Race Horses are large athletic animals who are bred to run fast. One of the consequences of this is that they are subject to enormous forces on their tendons, muscles and bones, and also incredible workload for organs like the heart and lungs. Just as in human athletes, this constant exercise increases the risk that some of the tissues cannot withstand these forces, leading to injury, bleeding, swelling, stress etc.
The most common injuries are tendonopathy/tendon tear, muscular strains, and joint inflammation. Imagine the force from 500kg traveling at over 60km/h! These are mostly treated as they are in humans – relative rest, hydrotherapy, anti-inflammatories, and then progressive increase in strength training and gradual return to sport.
The most recent examples yesterday of two unlucky horses that did not survive after Melbourne Cup day, Admire Rakti and Araldo, are a very sad happenstance for an industry that gives its athletes the finest in veterinary and physical health care.
Admire Rakti died shortly after the favourite finished the race, and an autopsy has confirmed the cause of death as acute heart failure due to ventricular fibrillation. This rapid uncontrolled beating causes the heart to pump out of sequence and so it becomes ineffective. The increased size of the horses’ heart and the rapid beating caused by exercise can lead to the electrical signals that control the heart going bezerk. While this is not a common complication of exercise, it can happen in horses, humans, and any other mammal.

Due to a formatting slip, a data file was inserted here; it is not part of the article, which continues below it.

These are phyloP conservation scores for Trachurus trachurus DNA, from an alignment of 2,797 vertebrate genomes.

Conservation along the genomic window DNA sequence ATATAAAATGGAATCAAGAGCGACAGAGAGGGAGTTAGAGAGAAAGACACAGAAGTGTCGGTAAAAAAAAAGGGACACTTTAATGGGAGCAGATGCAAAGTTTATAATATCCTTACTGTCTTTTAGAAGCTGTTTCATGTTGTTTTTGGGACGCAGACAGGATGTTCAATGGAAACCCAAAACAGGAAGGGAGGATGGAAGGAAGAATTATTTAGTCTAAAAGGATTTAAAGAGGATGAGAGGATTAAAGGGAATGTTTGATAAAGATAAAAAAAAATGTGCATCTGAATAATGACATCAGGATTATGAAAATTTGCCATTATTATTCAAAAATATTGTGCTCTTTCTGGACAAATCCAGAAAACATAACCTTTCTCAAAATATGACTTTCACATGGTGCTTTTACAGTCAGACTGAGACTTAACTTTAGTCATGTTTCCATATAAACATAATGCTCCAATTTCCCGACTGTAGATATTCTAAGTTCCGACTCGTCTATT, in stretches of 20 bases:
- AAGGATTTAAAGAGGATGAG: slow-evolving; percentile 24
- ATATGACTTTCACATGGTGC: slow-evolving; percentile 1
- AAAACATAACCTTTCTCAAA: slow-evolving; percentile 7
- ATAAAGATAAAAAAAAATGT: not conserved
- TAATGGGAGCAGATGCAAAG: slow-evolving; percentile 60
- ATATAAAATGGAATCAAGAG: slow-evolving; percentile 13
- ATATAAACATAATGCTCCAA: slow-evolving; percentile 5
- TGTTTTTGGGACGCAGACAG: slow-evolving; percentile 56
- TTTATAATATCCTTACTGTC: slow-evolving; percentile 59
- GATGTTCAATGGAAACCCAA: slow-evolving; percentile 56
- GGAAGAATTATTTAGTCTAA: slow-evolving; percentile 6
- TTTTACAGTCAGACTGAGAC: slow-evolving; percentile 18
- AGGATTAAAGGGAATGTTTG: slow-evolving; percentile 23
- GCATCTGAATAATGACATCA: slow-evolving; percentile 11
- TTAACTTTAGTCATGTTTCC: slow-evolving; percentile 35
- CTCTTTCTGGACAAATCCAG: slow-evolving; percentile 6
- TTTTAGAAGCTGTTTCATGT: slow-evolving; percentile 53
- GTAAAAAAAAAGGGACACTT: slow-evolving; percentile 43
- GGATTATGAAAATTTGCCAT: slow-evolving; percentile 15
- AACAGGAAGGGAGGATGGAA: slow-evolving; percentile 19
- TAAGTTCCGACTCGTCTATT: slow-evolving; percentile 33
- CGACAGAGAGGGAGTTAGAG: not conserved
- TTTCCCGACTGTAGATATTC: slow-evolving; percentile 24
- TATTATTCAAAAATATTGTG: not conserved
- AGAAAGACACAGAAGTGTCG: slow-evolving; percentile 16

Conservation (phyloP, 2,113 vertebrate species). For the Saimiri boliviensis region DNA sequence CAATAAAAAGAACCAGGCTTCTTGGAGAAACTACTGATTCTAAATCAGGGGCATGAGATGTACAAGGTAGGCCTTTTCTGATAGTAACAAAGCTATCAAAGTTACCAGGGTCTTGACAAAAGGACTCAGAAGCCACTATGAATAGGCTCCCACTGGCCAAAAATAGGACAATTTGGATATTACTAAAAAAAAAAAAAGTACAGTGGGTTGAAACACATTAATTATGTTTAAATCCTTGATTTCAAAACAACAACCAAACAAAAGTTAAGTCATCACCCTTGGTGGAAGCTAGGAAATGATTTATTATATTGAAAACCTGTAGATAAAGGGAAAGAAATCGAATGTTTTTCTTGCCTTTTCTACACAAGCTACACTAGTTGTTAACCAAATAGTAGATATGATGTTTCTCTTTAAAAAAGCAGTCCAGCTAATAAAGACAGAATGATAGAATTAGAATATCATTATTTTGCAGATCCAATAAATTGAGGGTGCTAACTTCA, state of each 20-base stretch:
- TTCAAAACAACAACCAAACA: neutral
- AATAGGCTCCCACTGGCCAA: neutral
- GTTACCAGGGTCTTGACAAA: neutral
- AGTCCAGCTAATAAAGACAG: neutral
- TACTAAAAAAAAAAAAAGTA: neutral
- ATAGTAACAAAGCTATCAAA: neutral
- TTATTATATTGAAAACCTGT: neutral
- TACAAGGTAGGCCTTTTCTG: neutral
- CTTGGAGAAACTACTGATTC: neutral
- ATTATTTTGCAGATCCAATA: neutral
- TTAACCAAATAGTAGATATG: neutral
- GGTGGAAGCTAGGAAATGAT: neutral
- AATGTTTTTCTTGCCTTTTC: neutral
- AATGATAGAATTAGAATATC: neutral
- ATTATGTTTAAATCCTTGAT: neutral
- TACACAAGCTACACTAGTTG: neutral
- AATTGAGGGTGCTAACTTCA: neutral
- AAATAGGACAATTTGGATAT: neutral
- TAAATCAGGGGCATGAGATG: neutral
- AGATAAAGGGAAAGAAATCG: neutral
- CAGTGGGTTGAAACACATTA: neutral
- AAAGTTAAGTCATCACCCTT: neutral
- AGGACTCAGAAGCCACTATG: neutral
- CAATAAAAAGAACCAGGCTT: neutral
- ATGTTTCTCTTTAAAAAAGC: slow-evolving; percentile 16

Araldo was a victim of bad luck. A young spectator waved an Australian flag, and the horse was spooked by the movement, causing it to break its leg on a fence. While a broken leg would be easy to manage in a human, who can use crutches or remain non-weight bearing for 4-6 weeks to allow healing, a horse cannot remain non-weight bearing, and thus cannot support its weight. They are not smart enough animals to realise this and lie down until it mends, and so the most merciful treatment is euthanasia.
Our thoughts are with the connections of these two beautiful animals.